He's always been a source of trouble, has Superbrat - able to diminish generations of comics history by being, well, shit. But here he is a different kind of trouble, as is a panoply of oddsville characters that aren't what they seem, and a weird Venom-styled gloop. It's a hokum story, padded out to an inordinate six episodes, and still managing to leave some bits of key explanation on the cutting room floor. You'll like as not have to look for a...
  • Jason Stanley
    This was a solid and enjoyable read. It reintroduces the Manchester Black character, who turns out to have a greater role in what has been happening to the Kent family in the Rebirth series. Black intends to corrupt Jon (Superboy) as he had intended to do to Superman. Clark was able to resist Black's persuasive powers. But will Superboy? Batman and Robin come to the Kent Farm because Batman is convinced something is out of order. Which is classic...
  • Nick D
    The humble small town of Hamilton that the Kent's call home turn out to be a sinister ruse full of powerful beings from another dimension. Young Jonathan's powers have been dampened by Kent's neighbor Cobb, who captures Frankenstein and his bride, Batman, Damian, and finally Jon. It's revealed these beings are being manipulated by Manchester Black, a telepath that is dedicated to bringing out the darkness in everything. Manchester is trying to tu...
  • Veronica
    ARC via Netgalley. The art feels a little less polished in this volume -- I can't tell if they changed artists, there's so many people credited on this series, but I missed the beautiful lines from the first two volumes. The storyline is still kind of the kitchen sink of plots and I wish it had focused more on Jon, Damian and Kathy, because that seemed like a really cute story unfolding... maybe there will be another Superboy & Robin teamup in ou...
  • Nicola Mansfield
    I'm really not feeling this run at all. There seems to be more Superboy here than Superman which is getting old. Damien, of course, shows up for quite some time too. I don't like this crossing of the Bat and Supe families. So the story, the bad guys go after John so they can turn him to the dark side and help them in their cause. New found friends turn out to be enemy spies and boy and father end up having to fight each other. Not feeling it. Giv...
  • Douglas Gibson
    As I continue to tell anyone who will listen, Superman (through this title and Action Comics) is for me, simply the best of the best when in comes to DC’s Rebirth titles. With that being said, this volumes falls a little flat for me. I still really enjoyed it, and it certainly answers some long running questions about the Kent’s new hometown of Hamilton County, and includes several surprises. Although I was not disappointment in the reveal,th...
  • Robert
    The first third is a wonderfully change-of-pace horror-ish tale. Then they undercut all the suspense when they re-introduced a D-list villain with no refresher or exposition on who the heck he is or why we should care. Then they closed with a stand-alone single volume more appropriate for a juvenile market (in which they oddly enough leave in a reminder box on who Damian Wayne is - that character who feature prominently in the first 80% of the bo...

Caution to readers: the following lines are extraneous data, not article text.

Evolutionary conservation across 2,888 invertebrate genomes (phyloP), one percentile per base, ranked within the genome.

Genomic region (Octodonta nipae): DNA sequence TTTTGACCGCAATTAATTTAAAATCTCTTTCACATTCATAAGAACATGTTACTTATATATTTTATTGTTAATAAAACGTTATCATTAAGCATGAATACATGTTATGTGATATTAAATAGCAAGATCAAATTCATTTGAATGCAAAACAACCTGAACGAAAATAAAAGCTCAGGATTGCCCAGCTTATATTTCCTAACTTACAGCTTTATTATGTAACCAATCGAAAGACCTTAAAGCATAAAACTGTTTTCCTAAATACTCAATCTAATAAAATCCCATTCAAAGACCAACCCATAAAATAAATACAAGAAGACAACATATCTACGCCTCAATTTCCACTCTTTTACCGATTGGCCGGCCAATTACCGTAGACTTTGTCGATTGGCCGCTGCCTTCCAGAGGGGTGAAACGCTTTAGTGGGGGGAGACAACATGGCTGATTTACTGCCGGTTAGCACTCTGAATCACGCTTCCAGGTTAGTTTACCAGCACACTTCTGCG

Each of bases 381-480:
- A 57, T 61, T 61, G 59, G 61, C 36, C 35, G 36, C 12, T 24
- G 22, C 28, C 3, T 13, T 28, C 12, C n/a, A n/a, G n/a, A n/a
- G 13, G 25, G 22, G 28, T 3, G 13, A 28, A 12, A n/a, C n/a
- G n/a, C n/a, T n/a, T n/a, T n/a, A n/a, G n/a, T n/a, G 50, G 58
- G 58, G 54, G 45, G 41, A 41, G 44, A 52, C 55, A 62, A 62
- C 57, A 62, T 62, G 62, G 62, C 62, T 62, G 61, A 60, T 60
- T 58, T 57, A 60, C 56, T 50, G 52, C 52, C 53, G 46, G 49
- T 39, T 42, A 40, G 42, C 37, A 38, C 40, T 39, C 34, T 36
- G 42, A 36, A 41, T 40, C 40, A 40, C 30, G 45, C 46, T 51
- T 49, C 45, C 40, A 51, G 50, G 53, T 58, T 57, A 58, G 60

• B
    It seems like this book is really fighting against its own premise: What if Clark Kent went into hiding? But Hamilton is apparently ground zero for DC weirdness now. Also the reveal that Manchester Black is going to be a recurring character was a good surprise. (They're taking a risk by watering down that one classic story.) But it's not fully clear what they're doing with it. Or if his powers ever worked that way. Or how he remembers Superman be...
  • Ron
    Now the truth about the town of Hamilton comes out. It is not Smallville, or even a peaceful little American town. Rather there are hidden aliens and forces in the town that have been secretly influencing Jon (aka Superboy). This all comes to a head when Batman and Damien come calling to investigate anomalies in Jon's powers. And then there is a very nasty villain playing many comers against each other. The question is, who will win?
  • Kezia Holland
    Some of the issues were really entertaining (it's a scientific fact that you can't not love the phrase "batman doesn't eat pie", but as an overall story it felt quite rushed and was overall just an okay read. However, that's always understandable given the time constraints the writers have to get their stories out.In summary, the story was at it's best in the final issue when there was less of a focus on cramming in plot and everything took time ...
  • Eri (Airy Reads)
    I always enjoy reading about Jon Kent and Damian Wayne, especially since Super Sons is one of my favorite Rebirth series. I much prefer the art that Jorge Jimenez does for Super Sons, but I still enjoyed the story line in this, even as I'm worried about Jon who goes through so much for being a kid sigh. review to come closer to release.Thanks to DC Comics for the review copy.